Tag Archives: PBS Sewcial Network

Urban Chickens #2 Finished

Oh the Sew-cial Network project with selections from Paintbrush Studio Fabric’s “Picnic” line by Mabel Tan has been finished a while; the writing hand just got lazy. (Thanks to PBS for providing the prints.) After much debate, I ended up using the lighter solid (Paintbrush Solids verbena) for binding instead of teal.

1 urban chickens front

41 x 41 inches

I had debated between the darker teal to frame and the lighter to blend with the four blending flower prints. I’m glad I ended up with the blending effect.  Another thing about the binding (that I didn’t photograph): all four corners mitered just right. That is a first.

The binding also worked adequately on the back. Sometimes it is difficult to get a good color for both.

1 urban chickens back

Back when choosing solids, I chose the verbena because it appeared in a couple of the prints in small amounts. You can see that better in the detailed shot.

1urban chickens detail.jpg

I had debated several quilting possibilities: an overall floral pattern that I have done before (here), something like the first Urban Chicken quilt where I did the white in white thread (here), quilting it down so the triangles would puff up, and an overall meander. I ended up with the latter and think it works fine. It is certainly also the quickest.

And the glam photo

1 urban chickens scenic closer

Quilt history:

Fabrics 

Design Decisions

Michele Freedman’s pattern here so you can make one too.

Linking with TGIFF 11/29/19

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Urban Chickens #2, Design Decisions

It turns out that I’d not have had enough fabric for the 3 1/2-inch square version I mentioned before (here) either. It was a math error from the beginning of planning. I would have enough with the new solids and using the backing fabric for the front. But I’d lose the blended look that I’d had in mind originally. Not the end of the world, but . . .

I also liked Louise’s suggestion to make bird blocks different from the pattern rather than making all squares larger. However, the repeat was too close for 6 1.2-inch squares. Ah, but 5 1/2 worked fine. And 10-inch finished blocks would also work well. And I could get 42 3-inch squares from each fat quarter instead of 30 1 1/2-inch squares. And that made a big difference.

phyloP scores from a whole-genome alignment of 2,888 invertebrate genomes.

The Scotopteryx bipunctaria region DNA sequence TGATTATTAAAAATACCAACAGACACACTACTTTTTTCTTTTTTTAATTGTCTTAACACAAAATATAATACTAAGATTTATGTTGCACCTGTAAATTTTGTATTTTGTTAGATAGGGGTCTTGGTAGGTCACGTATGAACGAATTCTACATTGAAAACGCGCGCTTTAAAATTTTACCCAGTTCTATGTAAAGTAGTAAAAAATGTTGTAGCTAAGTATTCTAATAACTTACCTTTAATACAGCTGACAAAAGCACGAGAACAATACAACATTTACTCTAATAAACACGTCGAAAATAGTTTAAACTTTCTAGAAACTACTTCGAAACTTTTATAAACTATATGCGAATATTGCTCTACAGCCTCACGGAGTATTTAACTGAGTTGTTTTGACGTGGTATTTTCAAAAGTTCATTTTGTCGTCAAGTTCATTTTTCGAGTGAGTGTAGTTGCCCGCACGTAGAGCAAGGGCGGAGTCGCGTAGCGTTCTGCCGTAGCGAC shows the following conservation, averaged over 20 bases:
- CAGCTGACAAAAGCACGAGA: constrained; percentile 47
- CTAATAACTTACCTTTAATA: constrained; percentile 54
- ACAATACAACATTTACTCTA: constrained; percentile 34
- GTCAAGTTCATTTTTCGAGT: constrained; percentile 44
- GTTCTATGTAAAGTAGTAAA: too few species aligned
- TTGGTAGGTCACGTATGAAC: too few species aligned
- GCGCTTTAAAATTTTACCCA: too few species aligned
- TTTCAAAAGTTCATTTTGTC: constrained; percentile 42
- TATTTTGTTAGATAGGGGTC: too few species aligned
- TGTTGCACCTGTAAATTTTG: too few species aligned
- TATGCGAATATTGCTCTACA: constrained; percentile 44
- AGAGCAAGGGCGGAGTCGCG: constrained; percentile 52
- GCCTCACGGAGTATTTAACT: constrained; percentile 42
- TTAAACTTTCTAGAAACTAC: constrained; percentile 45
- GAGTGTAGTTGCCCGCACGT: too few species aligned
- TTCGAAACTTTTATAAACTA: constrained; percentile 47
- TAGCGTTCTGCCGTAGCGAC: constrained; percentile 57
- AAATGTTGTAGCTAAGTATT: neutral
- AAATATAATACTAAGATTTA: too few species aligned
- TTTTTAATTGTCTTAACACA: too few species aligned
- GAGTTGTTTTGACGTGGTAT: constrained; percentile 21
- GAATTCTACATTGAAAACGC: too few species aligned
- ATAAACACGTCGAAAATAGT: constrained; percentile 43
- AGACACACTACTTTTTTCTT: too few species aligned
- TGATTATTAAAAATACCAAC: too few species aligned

The big ah-ha came when I realized I could make all the “chickens” the same color instead of following the pattern’s color plan. (Michele Freedman’s instructions are here, in case making the block interests you.)

So I made 3 x 4 piece blocks and a bunch of “chickens” to test layouts.

1 plan A

Plan A

I didn’t make the total number, just enough to test, so use your imagination to fill in the upper left. I was a little afraid that Plan A would be too dark, so also tried another layout.

1 Plan B

Plan B

It didn’t take me long to decide I liked Plan A; Plan B was just too pink.

So I made 20 more teal “chickens” and started assembling.

1 urban chix 2 top

41 x 41

It amazes me how regular the triangle blocks tended to be even though I  was going for “wonky.”  I had to consciously think “left,” “right,” “skinny,” “tall,” “squat,” as I made the blocks. I found it easier to cut white rectangles instead of working from a strip as in the directions. Some were 2 inches wide, some 3. Some 4 inches long, some 4 1/2, some 5, the latter for the sharply angled “chickens.” (I will get quite a few 1 1/2-inch squares from the trimmings.)

And the back.

1 urban chix 2 back

I’d asked for only a yard of backing fabric because I  wanted to use as much of the left over fabric as possible in piecing the back. And I did well. This is all that was left of the Marble Tan “Picnic” prints.

1 left overs

I used 5 fat quarters of the prints, 1 3/4 yards of white, and about 1/3 yard each of Paintbrush Solids teal and verbena. I will use an additional half-yard of either of the solids for binding.

On to pin basting and quilting. (One way to keep tops out of the to-bee-quilted black hole is to have a deadline. )

Linking with Let’s Make Baby Quilts.

 

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PBS Project Finished